“Parents and children worked together, peeling farmed shrimp in a warehouse that had overflowing toilets and the stench of sewage. The peelers often work 16-hour days for little or no pay, as company monitors watch to prevent them from escaping.” — The Associated PressThe Associated Press and the British newspaper The Guardian have done extensive reporting on the squalid conditions under which farm-raised shrimp â sold by the largest U.S. supermarket chains and chain restaurants in all 50 states â is produced in Thailand.âGetty Images/Paula Bronstein
You might think about that less-than-appetizing description the next time you buy shrimp at the supermarket or order it in a restaurant. It’s just another example of the ongoing shortcomings of importing foods from countries where working, production, and health standards are vastly different from what we’ve come to take for granted in the U.S.
The Associated Press and the British newspaper The Guardian have done extensive reporting on the squalid conditions under which farm-raised shrimp — sold by the largest U.S. supermarket chains and chain restaurants in all 50 states — is produced in Thailand, one of the world’s largest exporters of seafood, to the tune of an estimated $7 billion annually.
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Sanitary conditions aside, the reports document the plight of shrimp peelers, including children, that amounts to outright slavery. If these conditions existed in the U.S., there would be a tsunami of criticism, boycotts, and demands that something be done.
The Thai government has labeled the reports untrue, and U.S. companies that buy Thai shrimp say they have assurances their supplies don’t come from suppliers cited by the news organizations. But without on-site inspection, verification of health and labor conditions, and labeling of food to attest to acceptable standards, the U.S. consumer is pretty much buying blind.Shrimpers from gulf states such as Louisiana, Texas, Alabama and Florida are facing increased difficulty surviving due to imported, farm raised shrimp from Thailand, Vietnam and other countries that are being imported into the U.S. market.âGetty Images/Sandy Huffaker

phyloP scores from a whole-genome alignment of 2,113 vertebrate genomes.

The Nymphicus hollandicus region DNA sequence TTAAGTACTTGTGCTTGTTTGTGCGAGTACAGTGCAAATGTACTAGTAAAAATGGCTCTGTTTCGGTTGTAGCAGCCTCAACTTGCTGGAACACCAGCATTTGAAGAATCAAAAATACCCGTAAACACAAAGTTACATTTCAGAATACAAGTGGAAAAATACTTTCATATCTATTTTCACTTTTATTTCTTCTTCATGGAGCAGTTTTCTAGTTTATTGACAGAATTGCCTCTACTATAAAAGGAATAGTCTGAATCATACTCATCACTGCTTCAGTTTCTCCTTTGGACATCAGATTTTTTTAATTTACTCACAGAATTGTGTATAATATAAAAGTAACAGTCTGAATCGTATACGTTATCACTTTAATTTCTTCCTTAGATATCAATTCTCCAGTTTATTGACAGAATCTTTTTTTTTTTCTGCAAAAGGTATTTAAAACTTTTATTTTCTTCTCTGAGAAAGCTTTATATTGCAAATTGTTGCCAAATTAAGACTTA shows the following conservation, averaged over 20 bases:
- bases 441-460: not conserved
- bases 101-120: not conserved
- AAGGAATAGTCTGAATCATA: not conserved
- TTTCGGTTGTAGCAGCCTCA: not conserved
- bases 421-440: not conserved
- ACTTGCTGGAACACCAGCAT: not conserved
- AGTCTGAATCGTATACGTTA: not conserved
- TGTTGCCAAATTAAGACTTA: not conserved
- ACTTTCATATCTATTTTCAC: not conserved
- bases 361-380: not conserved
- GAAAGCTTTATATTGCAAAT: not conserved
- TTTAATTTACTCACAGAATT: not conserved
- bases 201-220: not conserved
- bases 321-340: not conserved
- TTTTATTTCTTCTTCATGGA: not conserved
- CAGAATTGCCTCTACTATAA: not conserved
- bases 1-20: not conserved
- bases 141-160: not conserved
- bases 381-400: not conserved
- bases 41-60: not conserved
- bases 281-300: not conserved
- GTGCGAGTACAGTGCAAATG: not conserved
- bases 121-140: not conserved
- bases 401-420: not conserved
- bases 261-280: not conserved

It’s another of the deals with the devil we’ve accepted for decades in order to get something cheaper — whether shoes, clothing, catfish, shrimp, electronics, or you-name-it, the end result has been millions of U.S. jobs lost to low wage countries where goods, and foods, are produced under often dubious circumstances, and an element of uncertainty about the food we put on our tables or order in restaurants.
Domestic shrimp, catfish, and other seafood products may cost more, but there is reasonable assurance that they are of good quality and are safe. Carefully examine package labels. “Farm raised” is not the same as “U.S. farm raised.” Ask in restaurants about the source of the seafood you’re thinking of ordering. Know what you’re buying ... and eating.